When my oldest child was about seven, he had the brilliant idea to raise and sell gerbils, those cute little mouse-like rodents with the long legs, big black eyes, and amazing jumping ability.
Like a good mama, I found myself unable to tell him that there was probably little demand for these athletic little critters in the Midwest farm country around Advance, Missouri. My husband simply stayed out of the project altogether, choosing to ignore the little varmints, unless they got loose in the bedroom, at which point he tried to crush one with a book one night, thinking it was a mouse.
"Stop!"I yelled. "That's Herbert!"
"Who the heck is 'Herbert'?" my husband said.
"Herbert is your son's gerbil!" I muttered, as I peered underneath a bookcase, crooning, "Here, Herbert! Here, Herbert." (The key to calling a gerbil is to move slowly and call its name in a very high-pitched, squeaking voice.)
That night, as I remember, there was no slipping up on Herbert and catching him, fat as he was. The little brown and white child's pet would stand up on his hind legs and wiggle his whiskers at me, but, when I made a move to grab him, he would scurry back under the bookcase. I finally had to make a lettuce run down to the kitchen and set up a cage to trap him.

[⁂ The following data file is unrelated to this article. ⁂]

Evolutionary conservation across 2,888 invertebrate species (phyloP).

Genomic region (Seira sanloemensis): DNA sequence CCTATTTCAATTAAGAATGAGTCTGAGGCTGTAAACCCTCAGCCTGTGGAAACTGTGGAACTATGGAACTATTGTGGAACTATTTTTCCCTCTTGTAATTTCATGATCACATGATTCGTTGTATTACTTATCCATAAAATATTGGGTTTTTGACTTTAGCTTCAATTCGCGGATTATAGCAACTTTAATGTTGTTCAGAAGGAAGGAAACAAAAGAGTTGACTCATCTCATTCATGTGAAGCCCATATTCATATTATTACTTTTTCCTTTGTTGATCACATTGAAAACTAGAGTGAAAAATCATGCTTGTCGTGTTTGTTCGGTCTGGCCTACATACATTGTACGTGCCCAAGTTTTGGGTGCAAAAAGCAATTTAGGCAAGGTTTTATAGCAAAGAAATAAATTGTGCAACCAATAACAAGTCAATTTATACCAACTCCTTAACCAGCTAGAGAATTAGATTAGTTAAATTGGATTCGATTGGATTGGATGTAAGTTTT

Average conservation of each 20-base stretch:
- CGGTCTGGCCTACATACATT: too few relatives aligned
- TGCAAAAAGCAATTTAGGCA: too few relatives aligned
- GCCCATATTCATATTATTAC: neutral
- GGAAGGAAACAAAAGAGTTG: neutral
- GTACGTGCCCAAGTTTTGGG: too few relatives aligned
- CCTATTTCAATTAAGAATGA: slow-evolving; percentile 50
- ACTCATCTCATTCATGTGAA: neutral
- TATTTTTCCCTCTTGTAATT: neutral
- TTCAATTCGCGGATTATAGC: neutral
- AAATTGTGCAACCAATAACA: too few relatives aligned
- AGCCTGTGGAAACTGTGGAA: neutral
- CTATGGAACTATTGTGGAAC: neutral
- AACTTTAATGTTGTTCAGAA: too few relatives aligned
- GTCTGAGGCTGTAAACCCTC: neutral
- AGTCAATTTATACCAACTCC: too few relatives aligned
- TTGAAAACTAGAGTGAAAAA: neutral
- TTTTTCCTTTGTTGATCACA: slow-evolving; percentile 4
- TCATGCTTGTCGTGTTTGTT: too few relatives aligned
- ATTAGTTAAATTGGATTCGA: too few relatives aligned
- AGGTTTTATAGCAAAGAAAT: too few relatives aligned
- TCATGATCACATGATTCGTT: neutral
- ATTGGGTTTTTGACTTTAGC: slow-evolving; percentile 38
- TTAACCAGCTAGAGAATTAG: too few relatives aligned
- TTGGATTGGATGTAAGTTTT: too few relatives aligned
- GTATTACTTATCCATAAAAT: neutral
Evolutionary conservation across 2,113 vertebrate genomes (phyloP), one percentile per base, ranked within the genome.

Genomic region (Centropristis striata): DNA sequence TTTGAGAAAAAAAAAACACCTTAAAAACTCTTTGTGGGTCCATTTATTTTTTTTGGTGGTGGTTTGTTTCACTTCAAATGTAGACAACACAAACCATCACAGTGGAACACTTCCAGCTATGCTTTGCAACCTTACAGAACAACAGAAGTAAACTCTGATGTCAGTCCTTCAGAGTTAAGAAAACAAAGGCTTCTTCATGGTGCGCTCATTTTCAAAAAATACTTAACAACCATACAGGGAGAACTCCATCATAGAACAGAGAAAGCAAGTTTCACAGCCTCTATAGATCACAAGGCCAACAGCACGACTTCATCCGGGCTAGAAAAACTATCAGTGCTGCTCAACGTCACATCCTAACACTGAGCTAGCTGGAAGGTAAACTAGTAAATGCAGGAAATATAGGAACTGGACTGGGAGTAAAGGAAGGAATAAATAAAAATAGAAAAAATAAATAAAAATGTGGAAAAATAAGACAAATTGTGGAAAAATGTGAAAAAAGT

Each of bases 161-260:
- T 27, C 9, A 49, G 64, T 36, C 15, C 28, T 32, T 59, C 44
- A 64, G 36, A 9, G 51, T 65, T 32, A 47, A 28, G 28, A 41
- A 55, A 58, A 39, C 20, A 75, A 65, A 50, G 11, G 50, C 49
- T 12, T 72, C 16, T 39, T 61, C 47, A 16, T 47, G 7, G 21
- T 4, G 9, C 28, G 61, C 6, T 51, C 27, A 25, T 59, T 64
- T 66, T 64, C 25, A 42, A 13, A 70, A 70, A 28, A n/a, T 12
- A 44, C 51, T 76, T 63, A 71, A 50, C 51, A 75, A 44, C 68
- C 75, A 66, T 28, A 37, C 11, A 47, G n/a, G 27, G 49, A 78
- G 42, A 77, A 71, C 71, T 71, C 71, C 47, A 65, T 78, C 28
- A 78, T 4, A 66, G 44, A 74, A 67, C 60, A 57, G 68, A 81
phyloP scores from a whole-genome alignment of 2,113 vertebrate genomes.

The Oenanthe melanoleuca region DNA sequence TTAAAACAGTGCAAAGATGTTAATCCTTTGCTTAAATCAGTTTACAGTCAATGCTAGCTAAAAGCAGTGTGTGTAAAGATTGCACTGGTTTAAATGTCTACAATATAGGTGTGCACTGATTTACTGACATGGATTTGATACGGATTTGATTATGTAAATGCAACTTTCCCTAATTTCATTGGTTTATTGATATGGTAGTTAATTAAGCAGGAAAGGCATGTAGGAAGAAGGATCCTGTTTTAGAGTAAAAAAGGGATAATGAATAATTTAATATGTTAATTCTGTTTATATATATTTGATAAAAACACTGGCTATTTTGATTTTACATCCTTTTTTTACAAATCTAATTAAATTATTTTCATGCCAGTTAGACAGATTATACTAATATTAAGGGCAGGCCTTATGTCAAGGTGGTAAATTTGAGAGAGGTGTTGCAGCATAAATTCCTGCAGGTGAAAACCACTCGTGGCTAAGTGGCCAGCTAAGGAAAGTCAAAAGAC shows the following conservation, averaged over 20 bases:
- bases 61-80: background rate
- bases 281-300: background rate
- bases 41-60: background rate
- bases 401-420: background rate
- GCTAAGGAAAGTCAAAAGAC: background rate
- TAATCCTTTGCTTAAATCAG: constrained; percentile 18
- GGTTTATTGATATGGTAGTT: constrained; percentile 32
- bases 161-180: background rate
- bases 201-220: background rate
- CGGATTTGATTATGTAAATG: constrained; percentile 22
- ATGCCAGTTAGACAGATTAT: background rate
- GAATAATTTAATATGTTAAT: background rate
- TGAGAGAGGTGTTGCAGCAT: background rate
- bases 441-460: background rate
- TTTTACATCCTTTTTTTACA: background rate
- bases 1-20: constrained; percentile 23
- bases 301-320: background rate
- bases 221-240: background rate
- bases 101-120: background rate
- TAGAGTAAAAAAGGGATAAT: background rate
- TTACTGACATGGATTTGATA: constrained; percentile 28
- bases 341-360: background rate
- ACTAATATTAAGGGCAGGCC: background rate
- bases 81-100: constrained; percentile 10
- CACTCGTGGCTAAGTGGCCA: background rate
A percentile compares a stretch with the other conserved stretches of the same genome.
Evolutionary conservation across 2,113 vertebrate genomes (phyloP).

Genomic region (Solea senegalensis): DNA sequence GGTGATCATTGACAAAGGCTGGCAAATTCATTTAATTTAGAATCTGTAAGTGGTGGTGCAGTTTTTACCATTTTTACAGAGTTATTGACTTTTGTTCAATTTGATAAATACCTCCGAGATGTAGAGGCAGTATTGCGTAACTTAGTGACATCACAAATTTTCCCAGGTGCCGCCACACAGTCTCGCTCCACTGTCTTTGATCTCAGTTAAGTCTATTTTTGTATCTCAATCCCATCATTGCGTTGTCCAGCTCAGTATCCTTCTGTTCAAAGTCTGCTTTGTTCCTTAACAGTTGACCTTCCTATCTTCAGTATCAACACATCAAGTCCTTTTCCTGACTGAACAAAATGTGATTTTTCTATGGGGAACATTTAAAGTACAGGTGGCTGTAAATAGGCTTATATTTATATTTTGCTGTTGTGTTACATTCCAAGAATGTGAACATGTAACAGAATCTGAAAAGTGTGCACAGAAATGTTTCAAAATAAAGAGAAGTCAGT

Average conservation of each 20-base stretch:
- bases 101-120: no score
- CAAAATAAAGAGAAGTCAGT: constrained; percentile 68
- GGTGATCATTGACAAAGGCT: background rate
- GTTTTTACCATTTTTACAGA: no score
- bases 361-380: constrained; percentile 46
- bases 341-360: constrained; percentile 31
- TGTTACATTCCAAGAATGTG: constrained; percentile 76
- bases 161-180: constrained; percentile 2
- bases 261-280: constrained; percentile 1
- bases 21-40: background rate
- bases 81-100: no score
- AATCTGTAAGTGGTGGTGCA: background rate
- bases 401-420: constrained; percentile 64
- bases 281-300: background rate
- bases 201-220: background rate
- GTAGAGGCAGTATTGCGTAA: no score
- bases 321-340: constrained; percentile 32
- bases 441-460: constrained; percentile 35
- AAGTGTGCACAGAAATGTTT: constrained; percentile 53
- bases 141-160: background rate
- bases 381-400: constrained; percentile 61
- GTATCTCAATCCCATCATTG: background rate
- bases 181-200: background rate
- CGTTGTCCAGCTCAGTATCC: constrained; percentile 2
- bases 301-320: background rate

The fact that this incident happened around midnight did not endear me to my husband.
Another time, my husband and my son Todd were downstairs in the living room, building some sort of wooden exercise box for his first gerbil, when the middle child, Matthew, came running down the stairs, carrying the gerbil by its tail.
"Toddie!" he yelled, "I have your widdle wat!!"
Needless to say, Todd did not look kindly on his little brother's help.
If I recall, the DeJournett Gerbil Ranch had as many as 12 gerbils at one point, but the idea never quite got off the ground. I think Todd made up sale bills to take to school, but somehow, his friends' parents never quite saw the beauty of owning their very own gerbils.
When my daughter Kristin came along, I thought hamsters might be an easier choice. I had seen how slowly they moved. Those gerbils are FAST, and they can JUMP! A hamster just waddles along like a miniature panda.
Ha! If hamsters are so much easier, how did my daughter's hamster "Peaches" get out of her cage, come downstairs, and find her way up into the kitchen stove? I came down one morning at 5 a.m., to hear a rattling under the stove top. My husband grabbed the fly swatter (always his weapon of choice) and cautiously raised the stove top, preparing to smash the unwanted intruder.
"Stop! It's Peaches!" I shrieked.
The little long-haired, peach-colored hamster had to have a bath, and we never did figure out how she got into the stove.
It's a pretty safe bet that we did NOT start a hamster ranch....